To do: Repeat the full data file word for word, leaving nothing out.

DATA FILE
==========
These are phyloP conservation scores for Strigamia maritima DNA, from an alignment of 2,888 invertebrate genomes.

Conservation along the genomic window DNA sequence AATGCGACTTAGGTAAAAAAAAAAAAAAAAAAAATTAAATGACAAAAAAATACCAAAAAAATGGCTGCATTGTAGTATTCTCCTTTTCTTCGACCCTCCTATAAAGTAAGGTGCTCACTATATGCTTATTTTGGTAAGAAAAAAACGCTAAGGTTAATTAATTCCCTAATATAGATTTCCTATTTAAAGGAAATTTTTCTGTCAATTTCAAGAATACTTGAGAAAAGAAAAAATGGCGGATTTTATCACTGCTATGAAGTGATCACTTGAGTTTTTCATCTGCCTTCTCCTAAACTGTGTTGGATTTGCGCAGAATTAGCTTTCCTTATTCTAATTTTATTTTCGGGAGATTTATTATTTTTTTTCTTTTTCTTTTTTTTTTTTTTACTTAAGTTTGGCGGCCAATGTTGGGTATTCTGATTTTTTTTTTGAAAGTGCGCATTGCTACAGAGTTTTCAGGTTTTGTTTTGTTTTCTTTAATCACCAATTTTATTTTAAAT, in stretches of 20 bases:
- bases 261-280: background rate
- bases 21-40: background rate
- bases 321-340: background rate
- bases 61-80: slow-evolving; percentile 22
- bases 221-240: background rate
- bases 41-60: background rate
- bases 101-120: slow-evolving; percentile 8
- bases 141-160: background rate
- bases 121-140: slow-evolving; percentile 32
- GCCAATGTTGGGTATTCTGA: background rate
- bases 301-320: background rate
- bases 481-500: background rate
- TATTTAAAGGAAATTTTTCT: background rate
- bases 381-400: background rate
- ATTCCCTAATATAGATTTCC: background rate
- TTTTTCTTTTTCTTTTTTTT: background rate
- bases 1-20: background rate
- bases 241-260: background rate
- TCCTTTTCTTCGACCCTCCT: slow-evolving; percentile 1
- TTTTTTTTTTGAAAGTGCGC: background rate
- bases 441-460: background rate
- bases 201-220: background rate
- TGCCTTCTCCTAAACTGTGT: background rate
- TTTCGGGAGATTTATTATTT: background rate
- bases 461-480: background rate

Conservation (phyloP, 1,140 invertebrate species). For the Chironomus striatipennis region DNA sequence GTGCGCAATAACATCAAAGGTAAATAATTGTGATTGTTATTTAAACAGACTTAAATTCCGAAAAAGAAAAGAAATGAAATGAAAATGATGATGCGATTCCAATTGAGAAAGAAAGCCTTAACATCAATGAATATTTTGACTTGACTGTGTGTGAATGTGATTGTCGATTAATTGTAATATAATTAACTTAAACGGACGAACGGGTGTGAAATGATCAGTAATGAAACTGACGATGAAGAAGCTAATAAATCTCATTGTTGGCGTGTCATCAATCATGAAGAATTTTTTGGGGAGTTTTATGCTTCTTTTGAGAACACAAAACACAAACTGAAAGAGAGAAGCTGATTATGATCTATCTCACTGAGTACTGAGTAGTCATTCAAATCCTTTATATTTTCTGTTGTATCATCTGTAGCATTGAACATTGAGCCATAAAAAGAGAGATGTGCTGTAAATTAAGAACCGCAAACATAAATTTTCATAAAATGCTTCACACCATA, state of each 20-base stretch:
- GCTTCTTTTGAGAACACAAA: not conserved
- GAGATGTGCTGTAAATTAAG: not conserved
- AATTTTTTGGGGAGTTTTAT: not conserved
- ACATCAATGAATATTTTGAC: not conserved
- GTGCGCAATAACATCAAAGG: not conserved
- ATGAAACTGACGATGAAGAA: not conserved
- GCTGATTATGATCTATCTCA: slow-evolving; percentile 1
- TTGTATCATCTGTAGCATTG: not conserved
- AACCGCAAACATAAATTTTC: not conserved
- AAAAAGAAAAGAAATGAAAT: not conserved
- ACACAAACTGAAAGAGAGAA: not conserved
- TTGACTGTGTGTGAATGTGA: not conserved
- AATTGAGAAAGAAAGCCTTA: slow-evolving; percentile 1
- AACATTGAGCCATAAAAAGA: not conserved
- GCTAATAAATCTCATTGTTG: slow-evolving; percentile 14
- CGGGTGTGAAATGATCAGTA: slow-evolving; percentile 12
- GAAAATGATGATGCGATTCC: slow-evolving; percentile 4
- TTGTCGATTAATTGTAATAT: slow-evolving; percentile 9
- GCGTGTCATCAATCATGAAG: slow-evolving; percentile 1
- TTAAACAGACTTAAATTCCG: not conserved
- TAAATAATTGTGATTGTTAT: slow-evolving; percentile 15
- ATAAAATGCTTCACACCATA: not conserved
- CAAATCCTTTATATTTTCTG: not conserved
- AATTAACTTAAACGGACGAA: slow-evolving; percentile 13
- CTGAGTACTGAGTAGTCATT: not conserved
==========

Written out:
These are phyloP conservation scores for Strigamia maritima DNA, from an alignment of 2,888 invertebrate genomes.

Conservation along the genomic window DNA sequence AATGCGACTTAGGTAAAAAAAAAAAAAAAAAAAATTAAATGACAAAAAAATACCAAAAAAATGGCTGCATTGTAGTATTCTCCTTTTCTTCGACCCTCCTATAAAGTAAGGTGCTCACTATATGCTTATTTTGGTAAGAAAAAAACGCTAAGGTTAATTAATTCCCTAATATAGATTTCCTATTTAAAGGAAATTTTTCTGTCAATTTCAAGAATACTTGAGAAAAGAAAAAATGGCGGATTTTATCACTGCTATGAAGTGATCACTTGAGTTTTTCATCTGCCTTCTCCTAAACTGTGTTGGATTTGCGCAGAATTAGCTTTCCTTATTCTAATTTTATTTTCGGGAGATTTATTATTTTTTTTCTTTTTCTTTTTTTTTTTTTTACTTAAGTTTGGCGGCCAATGTTGGGTATTCTGATTTTTTTTTTGAAAGTGCGCATTGCTACAGAGTTTTCAGGTTTTGTTTTGTTTTCTTTAATCACCAATTTTATTTTAAAT, in stretches of 20 bases:
- bases 261-280: background rate
- bases 21-40: background rate
- bases 321-340: background rate
- bases 61-80: slow-evolving; percentile 22
- bases 221-240: background rate
- bases 41-60: background rate
- bases 101-120: slow-evolving; percentile 8
- bases 141-160: background rate
- bases 121-140: slow-evolving; percentile 32
- GCCAATGTTGGGTATTCTGA: background rate
- bases 301-320: background rate
- bases 481-500: background rate
- TATTTAAAGGAAATTTTTCT: background rate
- bases 381-400: background rate
- ATTCCCTAATATAGATTTCC: background rate
- TTTTTCTTTTTCTTTTTTTT: background rate
- bases 1-20: background rate
- bases 241-260: background rate
- TCCTTTTCTTCGACCCTCCT: slow-evolving; percentile 1
- TTTTTTTTTTGAAAGTGCGC: background rate
- bases 441-460: background rate
- bases 201-220: background rate
- TGCCTTCTCCTAAACTGTGT: background rate
- TTTCGGGAGATTTATTATTT: background rate
- bases 461-480: background rate

Conservation (phyloP, 1,140 invertebrate species). For the Chironomus striatipennis region DNA sequence GTGCGCAATAACATCAAAGGTAAATAATTGTGATTGTTATTTAAACAGACTTAAATTCCGAAAAAGAAAAGAAATGAAATGAAAATGATGATGCGATTCCAATTGAGAAAGAAAGCCTTAACATCAATGAATATTTTGACTTGACTGTGTGTGAATGTGATTGTCGATTAATTGTAATATAATTAACTTAAACGGACGAACGGGTGTGAAATGATCAGTAATGAAACTGACGATGAAGAAGCTAATAAATCTCATTGTTGGCGTGTCATCAATCATGAAGAATTTTTTGGGGAGTTTTATGCTTCTTTTGAGAACACAAAACACAAACTGAAAGAGAGAAGCTGATTATGATCTATCTCACTGAGTACTGAGTAGTCATTCAAATCCTTTATATTTTCTGTTGTATCATCTGTAGCATTGAACATTGAGCCATAAAAAGAGAGATGTGCTGTAAATTAAGAACCGCAAACATAAATTTTCATAAAATGCTTCACACCATA, state of each 20-base stretch:
- GCTTCTTTTGAGAACACAAA: not conserved
- GAGATGTGCTGTAAATTAAG: not conserved
- AATTTTTTGGGGAGTTTTAT: not conserved
- ACATCAATGAATATTTTGAC: not conserved
- GTGCGCAATAACATCAAAGG: not conserved
- ATGAAACTGACGATGAAGAA: not conserved
- GCTGATTATGATCTATCTCA: slow-evolving; percentile 1
- TTGTATCATCTGTAGCATTG: not conserved
- AACCGCAAACATAAATTTTC: not conserved
- AAAAAGAAAAGAAATGAAAT: not conserved
- ACACAAACTGAAAGAGAGAA: not conserved
- TTGACTGTGTGTGAATGTGA: not conserved
- AATTGAGAAAGAAAGCCTTA: slow-evolving; percentile 1
- AACATTGAGCCATAAAAAGA: not conserved
- GCTAATAAATCTCATTGTTG: slow-evolving; percentile 14
- CGGGTGTGAAATGATCAGTA: slow-evolving; percentile 12
- GAAAATGATGATGCGATTCC: slow-evolving; percentile 4
- TTGTCGATTAATTGTAATAT: slow-evolving; percentile 9
- GCGTGTCATCAATCATGAAG: slow-evolving; percentile 1
- TTAAACAGACTTAAATTCCG: not conserved
- TAAATAATTGTGATTGTTAT: slow-evolving; percentile 15
- ATAAAATGCTTCACACCATA: not conserved
- CAAATCCTTTATATTTTCTG: not conserved
- AATTAACTTAAACGGACGAA: slow-evolving; percentile 13
- CTGAGTACTGAGTAGTCATT: not conserved